Is it superlative? Inventive? Daring? Nah. It's just the first recipe I'd ever seen for a wonderfully comforting, homey dessert.

The weather is turning cool (huzzah!), and it's time for comforting, homey foods. Tonight I'm making Old Fashioned Bread Pudding - a dish that surely epitomizes thrifty homekeeping. You take stale bread, add milk, eggs and butter (which most homesteads had available, direct from the sources, back in the day), add sugar, salt, vanilla and goodies of your choosing (bananas, chocolate, dates, nuts, raisins), and bake it for an hour. 

My version is using stale whole wheat-walnut-cranberry bread that my husband made last week. (Yes, made!) I crumbled more than 2 cups' worth and soaked it in a mixture of slightly post-dated 2% milk and the tag end of a carton of vanilla almond milk.
Thanks, o bread maker of mine!
2% cow's milk mixed with vanilla almond milk
Note: Why do some recipes call for scalded milk? According to domestic doyenne Heloise, prior to commercial pasteurization of milk, scalding eliminated bacteria and kept the milk from thickening during the recipe's cooking. Now, even if the milk isn't raw, scalding it (heating it to just below boiling) helps melt butter or other ingredients that need melting. 

However, I've actually melted the butter in the microwave in a Pyrex bowl, because I'm being time thrifty: Instead of having to butter the bowl before baking, I can slosh the melted butter around the bowl before adding the butter to the pot of bread and milk. 

These are all from the same chicken flock. Isn't the size range wild? I call the little ones "starter eggs."
The eggs came from our cage-free chickens. (Yes, they have mud and poop on them. This happens more than you want to know. They get washed, but because the eggs have a natural protective coating on them, I prefer not to wash them until just before using them.) Tomorrow morning, the flock will get the leftover stale bread. :-) 

I've added raisins, even though the bread had dried cranberries. Bread pudding and rice pudding need raisins. The End. I've also stirred in a good amount of cinnamon. (If this were rice pudding, it would be nutmeg.)
Between the whole wheat and the dried fruit, this dessert should keep us regular. :-)

Here's what it looks like prior to baking. Porridge, anyone?

And here's the finished pudding. You know what would make a delicious topping? Whipped cream or ice cream or a fruit sauce. (Cue sound of grumbling stomach.)

Old-fashioned? Yes. Tummy-warming? Yes. Thrifty? Oh, yes. Simple? So simple.

Tuesday, October 18, 2016

It started out as a Trader Joe's "W.O.W. Enchilada Casserole." What happened next?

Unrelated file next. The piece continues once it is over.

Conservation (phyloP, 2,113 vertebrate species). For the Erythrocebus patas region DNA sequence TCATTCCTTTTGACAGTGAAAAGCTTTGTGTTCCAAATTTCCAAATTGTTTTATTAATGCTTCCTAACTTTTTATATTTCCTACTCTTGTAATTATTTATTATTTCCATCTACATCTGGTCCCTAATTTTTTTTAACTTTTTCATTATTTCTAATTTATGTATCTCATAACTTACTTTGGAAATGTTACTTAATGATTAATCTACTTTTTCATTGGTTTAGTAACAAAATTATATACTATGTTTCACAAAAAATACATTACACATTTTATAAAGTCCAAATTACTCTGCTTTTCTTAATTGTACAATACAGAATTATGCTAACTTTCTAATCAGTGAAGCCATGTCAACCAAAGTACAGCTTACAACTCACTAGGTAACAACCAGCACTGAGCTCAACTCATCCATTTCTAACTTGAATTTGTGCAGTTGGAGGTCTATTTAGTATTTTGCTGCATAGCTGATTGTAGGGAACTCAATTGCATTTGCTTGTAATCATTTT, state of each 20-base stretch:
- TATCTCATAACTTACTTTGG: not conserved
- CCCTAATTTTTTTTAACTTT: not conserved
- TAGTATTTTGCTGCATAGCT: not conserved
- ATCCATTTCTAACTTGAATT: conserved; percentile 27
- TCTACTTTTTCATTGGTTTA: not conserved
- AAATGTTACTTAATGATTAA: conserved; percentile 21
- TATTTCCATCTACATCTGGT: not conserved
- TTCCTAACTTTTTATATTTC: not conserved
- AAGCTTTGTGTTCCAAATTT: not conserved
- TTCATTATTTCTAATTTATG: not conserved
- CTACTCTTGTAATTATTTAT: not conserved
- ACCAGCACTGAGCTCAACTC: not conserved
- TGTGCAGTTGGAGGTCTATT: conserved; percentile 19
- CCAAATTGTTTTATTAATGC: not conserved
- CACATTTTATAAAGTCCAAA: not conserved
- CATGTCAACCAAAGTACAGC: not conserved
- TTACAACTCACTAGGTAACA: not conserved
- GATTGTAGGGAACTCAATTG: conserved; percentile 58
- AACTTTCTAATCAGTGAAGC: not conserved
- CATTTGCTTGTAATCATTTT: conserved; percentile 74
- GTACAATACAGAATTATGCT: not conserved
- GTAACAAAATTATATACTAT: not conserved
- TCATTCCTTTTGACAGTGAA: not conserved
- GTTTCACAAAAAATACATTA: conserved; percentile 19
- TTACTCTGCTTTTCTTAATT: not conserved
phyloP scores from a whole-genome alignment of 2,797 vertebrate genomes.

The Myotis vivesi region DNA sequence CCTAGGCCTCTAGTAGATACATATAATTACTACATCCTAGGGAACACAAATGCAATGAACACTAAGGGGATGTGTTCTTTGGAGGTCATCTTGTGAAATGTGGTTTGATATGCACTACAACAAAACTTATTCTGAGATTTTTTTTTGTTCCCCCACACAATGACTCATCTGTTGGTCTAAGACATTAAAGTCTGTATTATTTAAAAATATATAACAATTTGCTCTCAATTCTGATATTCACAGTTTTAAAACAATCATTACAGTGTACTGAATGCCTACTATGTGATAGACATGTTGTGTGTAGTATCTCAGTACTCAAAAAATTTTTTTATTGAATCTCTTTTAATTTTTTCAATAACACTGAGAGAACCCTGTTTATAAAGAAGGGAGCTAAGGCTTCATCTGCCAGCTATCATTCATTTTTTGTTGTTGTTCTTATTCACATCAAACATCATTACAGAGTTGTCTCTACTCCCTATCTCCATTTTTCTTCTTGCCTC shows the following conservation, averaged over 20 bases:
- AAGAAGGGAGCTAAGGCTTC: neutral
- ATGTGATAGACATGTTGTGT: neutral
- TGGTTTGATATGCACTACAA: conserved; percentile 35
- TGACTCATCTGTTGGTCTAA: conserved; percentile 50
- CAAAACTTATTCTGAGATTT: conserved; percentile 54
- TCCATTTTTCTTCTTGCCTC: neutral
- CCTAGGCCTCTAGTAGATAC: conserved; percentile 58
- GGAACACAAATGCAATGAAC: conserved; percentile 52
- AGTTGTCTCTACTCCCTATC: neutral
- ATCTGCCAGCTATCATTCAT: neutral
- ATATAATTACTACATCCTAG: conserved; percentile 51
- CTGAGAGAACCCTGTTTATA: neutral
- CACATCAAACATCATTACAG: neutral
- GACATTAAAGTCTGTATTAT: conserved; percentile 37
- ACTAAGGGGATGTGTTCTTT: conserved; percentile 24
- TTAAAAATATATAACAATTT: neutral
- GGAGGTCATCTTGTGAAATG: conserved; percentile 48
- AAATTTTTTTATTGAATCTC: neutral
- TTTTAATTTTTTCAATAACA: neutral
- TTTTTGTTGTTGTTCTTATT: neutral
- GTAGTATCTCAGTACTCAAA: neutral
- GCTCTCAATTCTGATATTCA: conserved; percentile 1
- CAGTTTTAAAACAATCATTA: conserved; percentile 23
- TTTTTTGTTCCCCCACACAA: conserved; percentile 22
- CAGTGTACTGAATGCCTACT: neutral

Once again, payday is still around the corner and we have a fridge full of items nearing their sell-by dates. Or, let's be honest, looking back over their shoulder at their expiration dates. Before this evening, one of those items was a package of Trader Joe's precooked carnitas. 

I looked up an easy recipe for this product on TJ's site and found their "W.O.W. Enchilada Casserole." If you want to make that, follow the link.     :-) 

If you want to make a variation with what's in your fridge and cupboards, may I suggest another take on Amy Dacyczyn's casserole formula? (What is that? you ask. And who is Amy Dacyczyn and how do you pronounce that last name?)

Amy Dacyczyn (pronounced "Decision") used to author a newsletter called "The Tightwad Gazette." In fact, her nickname was the Frugal Zealot. HOW FRUGAL WAS SHE? (Thanks, audience.) SO frugal that she and her husband paid cash for a house, barn, and acreage and raised their six children on her husband's Navy pension after she quit her paid job as a graphic designer. Her newsletters were compiled into books (The Tightwad Gazette I, II, and III, and eventually The Complete Tightwad Gazette), all of which I read when I was a very young wife and mom. I loved them and not only learned many tips for frugal living but was excited whenever I read about one that I'd already come up with on my own.

Back to the casserole formula: Amy printed a "flexible casserole recipe" that involved a cup of the main ingredient, a cup of a secondary ingredient, a measured amount of a "goodie" (nuts, olives, etc.), a binder, a topping, and so on ... the discretion to choose all of the ingredients in those categories being with the cook. This formula is great for someone who has gobs of ingredients lying around and just needs to combine them in a palatable and nutritious way.

Inspired by Amy and by TJ's "W.O.W. Casserole" recipe, I decided to mirror the latter by applying the principle of the former; in other words, having fewer than half of the ingredients called for in the TJ recipe, I would sub in others for the rest of them. I also downsized the recipe substantially to make enough for 2 people versus 6-8.

It went a little something like this. (Actually, it went exactly like this.) 

I followed the casserole directions on the Trader Joe's site, more or less, and produced an edible ... nay, a perfectly acceptable dish. As my husband said after finishing his, "That was tasty. Weirdly tasty, but tasty."

Isn't that a happy ending?

Saturday, October 15, 2016

When life gives you leftovers...

... make slowcooker Thai soup!

Apparently, if you believe blogs, I haven't foraged anything for the past 4 1/2 years. It's high time to get cookin' again!